Siler Bald to Wayah Bald Shelter
Miles Hiked: 7.3
AT milage: 120.2
This morning I slept in slightly later than normal since I barely slept at all the night before. Last night was my roughest night on trail yet. I was up until 3:30am having massive coughing fits and I didn’t have any water with me at all. I felt like I was constantly choking on phlegm and trying not to gag. It’s gross but true. I also had to pee very bad and was so scared to get out of my tent but eventually did it. I was crying because I wanted to go home. I was just so exhausted and being sick made everything ten times worse. Thankfully I had service and my sister was awake to text me about trail and life stuff.
Noah, another hiker I met a few days ago at mile 100 gave me some oatmeal cookies for breakfast and we hiked up Siler Bald together. I enjoyed his company as we hiked together all day until we reached Wayah Bald. I had to laugh because he told me how he gets bored out of his mind when he hikes alone so he always looks for people to hike with. I have no idea how he’s not gonna be bored the rest of the trail, this guy needs to make a trail family soon. As for myself, I enjoy hiking alone quite a bit. Yes company is nice but I have no problem being all by myself. It constantly feels like I’m on a mission because I am! Still over 2,000 miles to get to Maine. Maybe I will get bored of myself one day, hopefully not any time soon.
At Wayah Bald we ate lunch together and then Noah continued on a lot farther than I planned on hiking. I sat at Wayah Bald for almost three hours to see if I got a second wind to hike more. I did not so I decided to camp at the closest shelter. Flamingo, Cocoa and Bill (now named Locks) showed up and I was so glad to see them. They are a small trail family I had a fun time camping with a few nights ago but haven’t seen in a few days since they hike a lot faster and took a zero day in town. I believe it happened while I was on top of Wayah Bald, but my legs got incredibly sunburned today. They are bright red. It stings a little bit and feels really hot, but to be completely honest I am kind of enjoying how it makes my legs feel warmer.
Wayah Bald is a place on the AT I was really excited to reach because my family and I visited here less than two years ago and I loved it. It’s so ironic that the AT goes right over it and I had no clue I would ever be attempting a thru hike. Below I will put pictures of myself at the same spot two years ago and then today. Since I last visited they have rebuilt the roof of the tower that burnt down in a forrest fire.
At the shelter I had a great time catching up with Flamingo, Locks, and Cocoa. I also spent a good deal of time talking to a new friend I made named Gatsby. Gatsby is in his late 30s and trying to hike the trail for his second time. Last year he made it 800 miles before he had to go home due to multiple injuries. I am always SO impressed when I meet people who are out here to try again after being defeated the year before. I think it is so tough to put yourself through the whole first 800 miles you already did before you had to quit instead of starting again where you left off. Gatsby is a military brat from Guam who has traveled all over the country and is usually employed on a wind farm.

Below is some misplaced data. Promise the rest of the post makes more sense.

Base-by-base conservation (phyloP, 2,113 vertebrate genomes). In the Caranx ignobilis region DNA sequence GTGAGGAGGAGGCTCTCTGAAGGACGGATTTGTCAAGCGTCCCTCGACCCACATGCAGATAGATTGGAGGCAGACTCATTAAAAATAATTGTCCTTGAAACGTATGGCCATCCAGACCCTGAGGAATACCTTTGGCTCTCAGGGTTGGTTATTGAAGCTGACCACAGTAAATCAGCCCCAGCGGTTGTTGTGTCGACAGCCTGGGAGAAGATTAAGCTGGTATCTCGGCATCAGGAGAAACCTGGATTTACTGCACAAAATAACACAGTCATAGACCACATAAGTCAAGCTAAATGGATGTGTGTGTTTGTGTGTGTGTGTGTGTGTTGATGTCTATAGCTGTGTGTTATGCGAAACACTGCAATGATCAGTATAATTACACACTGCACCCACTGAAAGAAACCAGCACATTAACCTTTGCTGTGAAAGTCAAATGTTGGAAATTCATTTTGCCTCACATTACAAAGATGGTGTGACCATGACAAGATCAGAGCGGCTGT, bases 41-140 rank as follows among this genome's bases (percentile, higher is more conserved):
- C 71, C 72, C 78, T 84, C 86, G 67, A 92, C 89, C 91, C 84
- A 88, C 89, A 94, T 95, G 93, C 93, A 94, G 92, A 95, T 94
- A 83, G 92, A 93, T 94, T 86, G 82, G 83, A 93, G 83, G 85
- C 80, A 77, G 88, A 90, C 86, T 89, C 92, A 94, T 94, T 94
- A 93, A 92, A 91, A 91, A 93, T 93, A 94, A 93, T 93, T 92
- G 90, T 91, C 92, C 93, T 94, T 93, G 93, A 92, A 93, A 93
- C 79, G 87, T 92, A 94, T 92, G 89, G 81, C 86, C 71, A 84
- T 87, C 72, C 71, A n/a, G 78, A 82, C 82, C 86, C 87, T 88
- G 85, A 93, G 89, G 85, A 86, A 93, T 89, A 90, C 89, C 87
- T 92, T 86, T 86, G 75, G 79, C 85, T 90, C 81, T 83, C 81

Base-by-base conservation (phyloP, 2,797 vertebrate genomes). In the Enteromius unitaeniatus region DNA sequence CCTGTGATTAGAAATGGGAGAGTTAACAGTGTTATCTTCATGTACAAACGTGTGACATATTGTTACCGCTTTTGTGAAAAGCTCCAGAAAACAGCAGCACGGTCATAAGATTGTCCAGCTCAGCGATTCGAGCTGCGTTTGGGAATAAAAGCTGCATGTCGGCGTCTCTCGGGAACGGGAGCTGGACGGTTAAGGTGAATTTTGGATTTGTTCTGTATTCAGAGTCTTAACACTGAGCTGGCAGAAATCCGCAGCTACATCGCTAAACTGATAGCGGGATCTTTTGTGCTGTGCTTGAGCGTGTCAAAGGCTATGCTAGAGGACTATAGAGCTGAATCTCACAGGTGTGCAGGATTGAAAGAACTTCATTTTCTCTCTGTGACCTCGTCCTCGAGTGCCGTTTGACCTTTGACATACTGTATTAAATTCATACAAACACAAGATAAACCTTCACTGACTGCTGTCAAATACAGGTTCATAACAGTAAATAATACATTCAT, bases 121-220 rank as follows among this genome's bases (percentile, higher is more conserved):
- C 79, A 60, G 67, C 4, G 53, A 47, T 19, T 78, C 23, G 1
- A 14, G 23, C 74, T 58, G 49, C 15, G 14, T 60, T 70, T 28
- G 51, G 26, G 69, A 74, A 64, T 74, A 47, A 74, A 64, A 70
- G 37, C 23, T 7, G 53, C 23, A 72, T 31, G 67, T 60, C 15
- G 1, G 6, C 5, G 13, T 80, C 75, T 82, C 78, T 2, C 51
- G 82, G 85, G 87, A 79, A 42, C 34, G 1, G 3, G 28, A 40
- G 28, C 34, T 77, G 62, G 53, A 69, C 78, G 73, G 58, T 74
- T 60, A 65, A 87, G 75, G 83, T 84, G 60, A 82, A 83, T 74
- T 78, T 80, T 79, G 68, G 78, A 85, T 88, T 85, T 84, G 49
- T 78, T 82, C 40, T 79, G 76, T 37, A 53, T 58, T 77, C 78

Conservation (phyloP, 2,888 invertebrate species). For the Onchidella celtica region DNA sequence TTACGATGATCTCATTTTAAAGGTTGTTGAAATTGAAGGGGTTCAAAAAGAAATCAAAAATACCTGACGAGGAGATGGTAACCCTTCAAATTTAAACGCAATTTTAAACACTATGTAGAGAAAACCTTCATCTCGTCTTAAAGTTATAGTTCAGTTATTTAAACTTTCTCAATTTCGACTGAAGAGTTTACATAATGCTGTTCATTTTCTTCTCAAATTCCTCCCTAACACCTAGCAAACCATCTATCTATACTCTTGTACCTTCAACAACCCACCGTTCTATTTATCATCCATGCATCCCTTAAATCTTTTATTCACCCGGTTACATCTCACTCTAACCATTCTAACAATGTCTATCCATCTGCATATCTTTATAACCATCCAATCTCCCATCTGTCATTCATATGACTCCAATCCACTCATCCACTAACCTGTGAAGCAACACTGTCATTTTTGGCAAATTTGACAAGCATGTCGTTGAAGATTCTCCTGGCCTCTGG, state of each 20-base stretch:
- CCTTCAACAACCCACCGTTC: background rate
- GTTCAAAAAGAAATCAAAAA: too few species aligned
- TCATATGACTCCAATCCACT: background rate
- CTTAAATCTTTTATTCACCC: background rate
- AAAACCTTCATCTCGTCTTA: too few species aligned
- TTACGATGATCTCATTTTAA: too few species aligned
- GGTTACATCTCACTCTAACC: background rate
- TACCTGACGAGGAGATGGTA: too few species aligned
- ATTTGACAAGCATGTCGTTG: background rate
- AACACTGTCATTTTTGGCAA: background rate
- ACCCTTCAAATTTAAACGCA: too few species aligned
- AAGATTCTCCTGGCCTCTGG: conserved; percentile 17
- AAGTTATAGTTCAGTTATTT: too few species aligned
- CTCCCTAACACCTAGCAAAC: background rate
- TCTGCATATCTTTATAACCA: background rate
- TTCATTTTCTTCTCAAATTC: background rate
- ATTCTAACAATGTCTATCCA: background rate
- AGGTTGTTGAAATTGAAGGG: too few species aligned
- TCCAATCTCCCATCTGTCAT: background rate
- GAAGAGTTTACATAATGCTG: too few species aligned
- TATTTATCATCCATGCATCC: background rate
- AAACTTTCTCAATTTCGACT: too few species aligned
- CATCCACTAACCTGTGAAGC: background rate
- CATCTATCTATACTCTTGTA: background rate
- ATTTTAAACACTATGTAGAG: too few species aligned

Two other interesting people I talked to tonight were Woodstock and Tsuke. I met them last night and they seemed a little rough on the edges but 100% down to earth people. They started out with regular school backpacks and a six person tent for the two of them. They sent home their six person tent around mile 60 and have upgraded their backpacks since then. They hike about 5-6 miles a day and Tsuke plans to wear a pair of converse the whole way. They also smoke a lot of cigarettes and walked farther to town to buy some one day than they hiked on the trail! They make me laugh so much. I love that they are still out here willing to walk to Maine when it seems they have everything against them. I’m pretty sure most people think they are crazy but I am just so glad people like them are out here trying this. Their packs have to weigh over 50 pounds which is incredible to me. As long as you are respecting nature and the experiences of others I believe there is no one “right way” to be in the outdoors. You can enjoy it any way you want. It holds no expectations for you other than respect.
Speaking of respecting nature, a code of ethics followed on trail and in every other outdoor activity is called “leave no trace” or LNT for short. If you have never heard of it before I strongly suggest looking it up on the “leave no trace” center’s website (lnt.org). Below I will post a picture with the 7 basic principles that are followed.
I wanted to talk about two other people I briefly met on trail yesterday. Their names are Diesel and Summit. They were two older men who have been hiking the trail in sections since 2012. Yesterday they hit their 2,000 mile mark and are continuing on their hike to Hot Springs, North Carolina. They made sure they did not hike the last 14 miles to Mount Katahdin (the northern terminus of the AT). This August they plan to hike the last 14 miles together and celebrate their completion of the trail with their families. I am so excited for them! Hiking to whole trail is such an accomplishment no matter how you do it. It can look much different than a thru hike. I just wanted to highlight another way that people attempt to hike the whole trail. If I didn’t get the opportunity to do a thru hike I’m sure I would be someone who took 10 years or more to complete the whole trail.